Officials: Student information is secure


    TCU’s computers are protected on a number of levels in an effort to prevent hackers from obtaining personal information stolen from servers, officials said.TCU uses several lines of defense, said Bill Senter, manager of technical services. There are security measures built into both the databases and the servers that host the databases. Also, network access to those servers is restricted through firewalls and limitation of physical access.

    In early August, hackers broke into a server at the University of North Texas and stole thousands of students’ personal information. If TCU encounters a situation like UNT, an incident response plan would be initiated, Senter said.

    “(TCU) would verify that a potential loss of confidential information had occurred, determine what information was exposed and to whom it belonged,” Senter said. “Next, we would take measures to contain and control the incident to prevent further unauthorized access to or use of personal information.”

    TCU students are left wondering how their information is being protected.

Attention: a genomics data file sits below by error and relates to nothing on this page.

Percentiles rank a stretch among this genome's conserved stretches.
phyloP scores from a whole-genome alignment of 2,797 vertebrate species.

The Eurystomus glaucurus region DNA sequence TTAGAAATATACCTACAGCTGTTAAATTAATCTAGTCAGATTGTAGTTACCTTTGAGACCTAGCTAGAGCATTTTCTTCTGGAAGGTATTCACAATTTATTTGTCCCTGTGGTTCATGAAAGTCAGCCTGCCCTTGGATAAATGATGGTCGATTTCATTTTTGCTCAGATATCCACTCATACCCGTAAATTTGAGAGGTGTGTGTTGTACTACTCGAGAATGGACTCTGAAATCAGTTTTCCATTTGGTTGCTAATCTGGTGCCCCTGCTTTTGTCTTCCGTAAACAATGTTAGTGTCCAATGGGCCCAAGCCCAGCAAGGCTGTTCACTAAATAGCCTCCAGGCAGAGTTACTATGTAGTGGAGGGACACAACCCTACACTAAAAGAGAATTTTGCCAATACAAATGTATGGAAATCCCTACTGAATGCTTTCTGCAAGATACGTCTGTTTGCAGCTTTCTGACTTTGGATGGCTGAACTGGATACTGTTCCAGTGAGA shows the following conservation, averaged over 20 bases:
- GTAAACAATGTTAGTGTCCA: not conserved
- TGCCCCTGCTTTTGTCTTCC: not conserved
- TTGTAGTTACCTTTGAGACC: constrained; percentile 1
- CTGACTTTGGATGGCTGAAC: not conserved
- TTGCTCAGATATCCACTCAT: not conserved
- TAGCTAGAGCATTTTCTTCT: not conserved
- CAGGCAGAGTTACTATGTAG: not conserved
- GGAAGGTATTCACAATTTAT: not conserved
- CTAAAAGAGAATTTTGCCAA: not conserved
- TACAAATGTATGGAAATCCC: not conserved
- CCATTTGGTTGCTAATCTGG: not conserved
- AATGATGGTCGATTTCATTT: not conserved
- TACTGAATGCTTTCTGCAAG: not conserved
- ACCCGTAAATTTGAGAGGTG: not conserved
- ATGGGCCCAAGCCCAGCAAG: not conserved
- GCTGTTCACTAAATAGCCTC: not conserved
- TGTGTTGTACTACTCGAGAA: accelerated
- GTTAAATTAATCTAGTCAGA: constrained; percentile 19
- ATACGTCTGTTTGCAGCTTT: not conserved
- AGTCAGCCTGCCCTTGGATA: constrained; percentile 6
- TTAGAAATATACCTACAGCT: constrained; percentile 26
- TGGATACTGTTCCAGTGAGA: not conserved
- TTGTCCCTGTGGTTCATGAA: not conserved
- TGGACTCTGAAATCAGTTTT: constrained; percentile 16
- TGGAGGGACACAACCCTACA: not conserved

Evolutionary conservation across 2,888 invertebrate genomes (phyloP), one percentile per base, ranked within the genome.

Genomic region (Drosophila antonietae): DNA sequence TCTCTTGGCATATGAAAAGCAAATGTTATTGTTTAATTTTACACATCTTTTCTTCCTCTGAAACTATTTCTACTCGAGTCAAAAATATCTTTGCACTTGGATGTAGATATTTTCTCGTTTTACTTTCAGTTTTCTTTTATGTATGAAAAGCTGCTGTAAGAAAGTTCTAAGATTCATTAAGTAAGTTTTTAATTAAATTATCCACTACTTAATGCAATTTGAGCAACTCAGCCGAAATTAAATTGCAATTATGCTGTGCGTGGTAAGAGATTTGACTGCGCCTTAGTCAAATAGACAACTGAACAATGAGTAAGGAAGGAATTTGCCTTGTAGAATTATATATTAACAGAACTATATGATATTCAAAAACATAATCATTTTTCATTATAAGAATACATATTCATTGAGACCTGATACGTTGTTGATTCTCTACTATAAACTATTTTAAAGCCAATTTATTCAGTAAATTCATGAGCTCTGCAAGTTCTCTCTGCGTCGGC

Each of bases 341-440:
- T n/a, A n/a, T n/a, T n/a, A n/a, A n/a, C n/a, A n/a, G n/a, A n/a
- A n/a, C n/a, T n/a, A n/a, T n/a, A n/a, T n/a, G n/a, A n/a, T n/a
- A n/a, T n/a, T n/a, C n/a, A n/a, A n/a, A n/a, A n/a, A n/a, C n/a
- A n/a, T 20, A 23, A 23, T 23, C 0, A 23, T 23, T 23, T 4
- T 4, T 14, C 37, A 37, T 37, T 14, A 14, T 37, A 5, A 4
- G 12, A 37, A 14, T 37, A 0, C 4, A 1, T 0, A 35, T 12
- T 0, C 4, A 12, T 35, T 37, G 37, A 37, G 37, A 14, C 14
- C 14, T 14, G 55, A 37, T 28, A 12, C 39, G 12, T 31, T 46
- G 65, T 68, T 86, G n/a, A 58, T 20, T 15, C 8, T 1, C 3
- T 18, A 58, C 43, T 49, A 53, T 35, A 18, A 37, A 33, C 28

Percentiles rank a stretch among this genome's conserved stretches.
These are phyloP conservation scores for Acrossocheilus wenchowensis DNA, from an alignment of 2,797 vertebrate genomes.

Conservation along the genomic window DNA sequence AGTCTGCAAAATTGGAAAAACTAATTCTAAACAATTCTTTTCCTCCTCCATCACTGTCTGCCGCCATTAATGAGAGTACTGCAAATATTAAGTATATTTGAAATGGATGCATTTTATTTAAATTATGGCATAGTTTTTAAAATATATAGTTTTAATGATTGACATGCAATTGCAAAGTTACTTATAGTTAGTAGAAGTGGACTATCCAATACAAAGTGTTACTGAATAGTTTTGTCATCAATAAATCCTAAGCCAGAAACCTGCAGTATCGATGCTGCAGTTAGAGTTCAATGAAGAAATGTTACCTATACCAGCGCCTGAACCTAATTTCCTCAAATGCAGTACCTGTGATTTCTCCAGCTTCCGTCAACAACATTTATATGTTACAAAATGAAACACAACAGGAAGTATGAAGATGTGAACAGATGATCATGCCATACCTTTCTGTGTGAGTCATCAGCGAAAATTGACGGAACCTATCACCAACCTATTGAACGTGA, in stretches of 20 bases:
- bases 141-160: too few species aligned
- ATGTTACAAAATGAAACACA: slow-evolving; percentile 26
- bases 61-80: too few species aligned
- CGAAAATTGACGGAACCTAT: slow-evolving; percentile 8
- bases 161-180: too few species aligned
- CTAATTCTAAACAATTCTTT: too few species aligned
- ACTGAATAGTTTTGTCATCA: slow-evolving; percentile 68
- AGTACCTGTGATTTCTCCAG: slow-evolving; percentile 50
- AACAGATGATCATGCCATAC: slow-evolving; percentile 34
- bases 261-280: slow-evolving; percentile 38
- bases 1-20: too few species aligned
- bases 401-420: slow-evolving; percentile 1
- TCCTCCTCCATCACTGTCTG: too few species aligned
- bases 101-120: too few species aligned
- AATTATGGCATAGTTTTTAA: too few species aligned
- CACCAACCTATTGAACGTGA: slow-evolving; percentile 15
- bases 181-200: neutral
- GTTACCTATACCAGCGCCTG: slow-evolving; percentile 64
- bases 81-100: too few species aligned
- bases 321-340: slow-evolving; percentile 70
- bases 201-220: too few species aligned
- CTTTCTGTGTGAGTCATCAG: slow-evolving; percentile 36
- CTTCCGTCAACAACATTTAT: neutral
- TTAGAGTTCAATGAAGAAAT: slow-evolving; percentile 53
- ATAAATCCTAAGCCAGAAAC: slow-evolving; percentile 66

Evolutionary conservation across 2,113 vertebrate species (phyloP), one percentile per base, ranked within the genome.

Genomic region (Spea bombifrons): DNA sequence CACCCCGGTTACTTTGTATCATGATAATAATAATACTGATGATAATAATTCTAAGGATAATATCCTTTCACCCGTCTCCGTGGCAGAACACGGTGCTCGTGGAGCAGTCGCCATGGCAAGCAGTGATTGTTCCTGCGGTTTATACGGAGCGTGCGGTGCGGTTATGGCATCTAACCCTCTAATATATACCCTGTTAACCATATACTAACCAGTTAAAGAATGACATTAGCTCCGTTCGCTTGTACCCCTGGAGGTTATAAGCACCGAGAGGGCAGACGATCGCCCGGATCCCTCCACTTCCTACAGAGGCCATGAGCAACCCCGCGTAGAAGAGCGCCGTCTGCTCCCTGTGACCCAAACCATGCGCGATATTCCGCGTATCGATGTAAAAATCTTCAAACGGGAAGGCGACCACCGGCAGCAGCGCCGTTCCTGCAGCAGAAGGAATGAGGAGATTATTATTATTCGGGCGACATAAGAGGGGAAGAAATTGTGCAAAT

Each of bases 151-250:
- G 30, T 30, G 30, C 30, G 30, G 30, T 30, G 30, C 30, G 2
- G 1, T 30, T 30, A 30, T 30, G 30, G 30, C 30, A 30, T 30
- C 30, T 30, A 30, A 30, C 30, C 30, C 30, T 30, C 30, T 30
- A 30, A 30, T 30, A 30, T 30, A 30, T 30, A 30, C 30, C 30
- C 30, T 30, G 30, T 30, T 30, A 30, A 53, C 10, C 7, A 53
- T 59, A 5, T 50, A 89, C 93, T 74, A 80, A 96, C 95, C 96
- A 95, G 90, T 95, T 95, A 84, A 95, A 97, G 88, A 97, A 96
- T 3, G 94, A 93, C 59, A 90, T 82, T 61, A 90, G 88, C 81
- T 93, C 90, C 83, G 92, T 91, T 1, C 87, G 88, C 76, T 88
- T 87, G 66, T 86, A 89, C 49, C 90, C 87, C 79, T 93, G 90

Anna Wilhelm, a sophomore mathematics major, said it’s scary.

    “We take it for granted, and when (security intrusions) happen, it slaps you in the face,” Wilhelm said.

    Amelia Rankin, a junior movement science major, said TCU should send out general information to students about how personal information is being protected and what students should do if their information is compromised.

    During the UNT security breach, credit card numbers were exposed, according to the North Texas Daily, UNT’s student newspaper.

    TCU financial aid records do not contain credit card numbers, said Mike Scott, director of financial aid. Nothing confidential is stored on desktop machines.

    On average, there are more than 1.3 million invalid connection attempts, or probes, per day from the Internet, Senter said.

    A security breach on the level of UNT has never happened at TCU, he said.

    The most common breach is a virus, said Dave Edmondson, associate provost for information services. In August, TCU had to cancel registration for orientation because of a virus, he said

    However, a virus was not the problem at UNT.

    In two separate events, hackers broke through the UNT firewall.

    In the first security breach, a server containing housing records dating back to 1999 was hacked into, according to the North Texas Daily. In a separate incident, financial aid inquiries containing 584 credit card numbers, along with Social Security numbers, were exposed.

    UNT’s system is one of several university systems hacked into this year, according to the North Texas Daily. Others include Northwestern University, Michigan State University, Georgia Southern University and California State University at Chino.